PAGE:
Ethiopian runners Endeshaw Negesse and Berhane Dibaba took the honours at the 2015 Tokyo Marathon, an IAAF Gold Label Road Race, winning in 2:06:00 and 2:23:15 respectively on Sunday (22).
It was the first time in the nine-year history of the event that runners from the same nation had won both the men’s and women’s titles.
Negesse broke away from Kenya’s defending champion Dickson Chumba just before 40km to become only the second Ethiopian man, after Hailu Mekonnen in 2011, to win Japan’s most prestigious road race.
It was third-fastest time at the Tokyo Marathon, but fell just short of the twin goals of beating the Japanese all-comers' best of 2:05:18, which belongs to Tsegaye Kebede from the 2009 Fukuoka Marathon and who was also in this year's Tokyo race, and the course record of 2:05:42, which was set by Chumba in 2014.
“It was a good race, although the conditions were little bit tough because it was rainy and cold (with temperatures about 5C),” said Negesse.
“The pacing was a little slow. If it had been faster, then I could have run faster,” he added. “I knew that the field was formidable when I saw the start list, but I did not dwell on it. I have done good training including good speed work. So I knew I could win the race.”
After some slightly erratic early pace, 10km was reached in 29:54. At this point, Kohei Matsumura, who was first Japanese in the last year’s race, started to drift back from the leaders and he eventually finished 25th in 2:16:08.
Kenya’s Joseph Gitau, the 2012 Fukuoka Marathon champion, also fell behind early. At 14km, former Tokyo Marathon winner Michael Kipyego suddenly started walking while Tariku Bekele, making his debut in a marathon, stayed with the leaders until 20km, but dropped out before 30km.
The early splits were 15km in 44:49 and 20km in 59:51 while halfway was reached 1:03:08.
The pace makers dropped out at 30km, passed in 1:29:50, as scheduled. At 31km, Masato Imai fell behind, leaving no Japanese runner in the front pack. Imai did work his way back to regain contact with the leaders, only to fall back again.
Shortly after 35km, with the split reading 1:44:44, Kebede fell away to leave just four runners in contention for the honours, with Chumba leading from Negesse, Bahrain's Shumi Dechasa and Uganda’s world and Olympic champion Stephen Kiprotich.
Negesse dominates over final 2km
Between 36km and 37km, Dechasa and Kiprotich became detached, leaving it to a duel between Chumba and Negesse, the latter clinching his win two kilometres from the finish when Chumba started to struggle with a stomach cramp.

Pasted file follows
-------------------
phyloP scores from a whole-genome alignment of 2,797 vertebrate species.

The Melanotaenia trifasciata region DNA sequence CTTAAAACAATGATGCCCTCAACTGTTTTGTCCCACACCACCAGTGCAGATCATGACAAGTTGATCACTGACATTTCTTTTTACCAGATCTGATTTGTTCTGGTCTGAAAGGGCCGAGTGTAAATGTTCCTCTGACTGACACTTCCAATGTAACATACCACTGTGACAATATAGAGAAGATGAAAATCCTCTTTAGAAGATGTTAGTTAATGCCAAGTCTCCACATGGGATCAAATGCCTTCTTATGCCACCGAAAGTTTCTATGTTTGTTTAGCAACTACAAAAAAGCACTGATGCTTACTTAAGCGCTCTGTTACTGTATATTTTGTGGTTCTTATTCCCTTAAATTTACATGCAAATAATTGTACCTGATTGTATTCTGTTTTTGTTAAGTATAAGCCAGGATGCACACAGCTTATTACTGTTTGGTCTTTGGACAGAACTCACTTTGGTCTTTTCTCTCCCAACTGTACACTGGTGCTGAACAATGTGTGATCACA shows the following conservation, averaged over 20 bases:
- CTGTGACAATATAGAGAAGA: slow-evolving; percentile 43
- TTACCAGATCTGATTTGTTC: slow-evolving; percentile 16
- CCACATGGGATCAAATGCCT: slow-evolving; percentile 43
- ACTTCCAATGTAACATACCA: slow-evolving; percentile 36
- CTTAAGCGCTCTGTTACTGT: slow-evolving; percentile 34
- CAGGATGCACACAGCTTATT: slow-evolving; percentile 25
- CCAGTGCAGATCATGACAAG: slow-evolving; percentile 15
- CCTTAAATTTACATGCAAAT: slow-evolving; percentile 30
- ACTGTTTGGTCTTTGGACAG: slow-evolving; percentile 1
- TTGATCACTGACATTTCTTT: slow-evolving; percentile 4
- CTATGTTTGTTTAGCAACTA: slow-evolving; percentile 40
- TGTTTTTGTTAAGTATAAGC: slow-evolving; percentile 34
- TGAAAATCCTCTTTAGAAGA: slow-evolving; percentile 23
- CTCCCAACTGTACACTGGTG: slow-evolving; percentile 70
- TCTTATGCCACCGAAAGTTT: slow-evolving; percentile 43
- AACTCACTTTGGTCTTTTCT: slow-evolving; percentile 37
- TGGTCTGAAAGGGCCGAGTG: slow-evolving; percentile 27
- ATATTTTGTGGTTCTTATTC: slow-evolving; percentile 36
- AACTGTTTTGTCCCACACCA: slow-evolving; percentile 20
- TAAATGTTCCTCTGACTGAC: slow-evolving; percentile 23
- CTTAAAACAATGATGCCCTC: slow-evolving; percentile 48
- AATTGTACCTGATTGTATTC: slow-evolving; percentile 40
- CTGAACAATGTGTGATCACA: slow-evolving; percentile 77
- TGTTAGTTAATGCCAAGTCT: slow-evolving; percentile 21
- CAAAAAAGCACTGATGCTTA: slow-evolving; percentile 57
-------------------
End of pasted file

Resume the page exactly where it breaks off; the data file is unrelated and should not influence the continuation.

The 40km time of 1:59:21 was only two seconds slower than Chumba’s 40km time from the last year, so there was still a chance to break the course record, although by then breaking the all-comers' record was out of the question.
However, the final 2.195km was just too slow, 6:39 compared to what Chumba had done when he clocked 6:23 for the final stretch last year.
Kiprotich passed the fading Chumba in the final metres to finish second in 2:06:33, a huge personal best, eclipsing his best of 2:07:20 from 2011.
Chumba finished third with 2:06:34 after taking 7:06 for the final 2.195km, and thus the history continues; no runner has won the Tokyo Marathon twice in its nine-year history.
Dechasa finished fourth with 2:07:20, and his sub-2:08 streak continues; it now stands at four. Kenya’s Peter Some finished fifth, the same place as last year, in 2:07:22.
The race to be the all-important first Japanese runner home, with 2015 IAAF World Championships places at stake, was won by Imai.
Imai finished seventh in 2:07:39, a personal best by nearly two minutes. “If I had run little harder after 40km, I would have run little faster, but overall it was a good race, exactly what I have imagined for my race,” said Imai.
Dibaba provides double delight for Ethiopia
Dibaba won the women’s title despite her late arrival in Tokyo due to transport problems.
A course record – beating the 2:22:23 Ethiopia’s Tirfi Tsegaye ran a year ago – was also the target. Things started well with 16:52 at 5km and 33:44 at 10km but then the pace slowed.
Five runners – Dibaba, her compatriot and Olympic champion Tiki Gelana as well as the Kenyan trio of Helah Kiprop, Selly Kaptich Chepyego and Flomena Cheyech Daniel – were together at a the half marathon point in 1:11:41 but this was nearly 40 seconds slower than the designated pace.
The five runners continued through 25km and 30km together before Dibaba picked up the pace to win by 48 seconds with 2:23:15, the third-fastest time of her career.
Kiprop stayed close to Dibaba until 35km but hung on to finish second with 2:24:03, improving her personal best by more than three minutes, while Gelana finished third in 2:24:26, her fastest time as well as highest finishing position since her race at the Olympics.
Chepyego made a respectable marathon debut with 2:26:43 in fourth place.
An estimated 36,000 runners took to the streets of the Japanese capital on Sunday.
Ken Nakamura (organisers) for the IAAF
1 Endeshaw Negesse (ETH) 2:06:00
2 Stephen Kiprotich (UGA) 2:06:33
3 Dickson Chumba (KEN) 2:06:34
4 Shumi Dechasa (BRN) 2:07:20
5 Peter Some (KEN) 2:07:22
6 Markos Geneti (ETH) 2:07:25
7 Masato Imai (JPN) 2:07:39
8 Tsegaye Kebede (ETH) 2:07:58
9 Hiroaki Sano (JPN) 2:09:12
10 Benjamin Ngandu (KEN) 2:09:19
1 Berhane Dibaba (ETH) 2:23:15
2 Helah Kiprop (KEN) 2:24:03
3 Tiki Gelana (ETH) 2:24:26
4 Selly Kaptich Chepyego (KEN) 2:26:43
5 Flomena Cheyech Daniel (KEN) 2:26:54
6 Yeshi Esayias (ETH) 2:30:15
7 Madoka Ogi (JPN) 2:30:25
8 Albina Mayorova (RUS) 2:34:21
9 Yukari Abe (JPN) 2:34:43
10 Yumiko Kinoshita (JPN) 2:35:49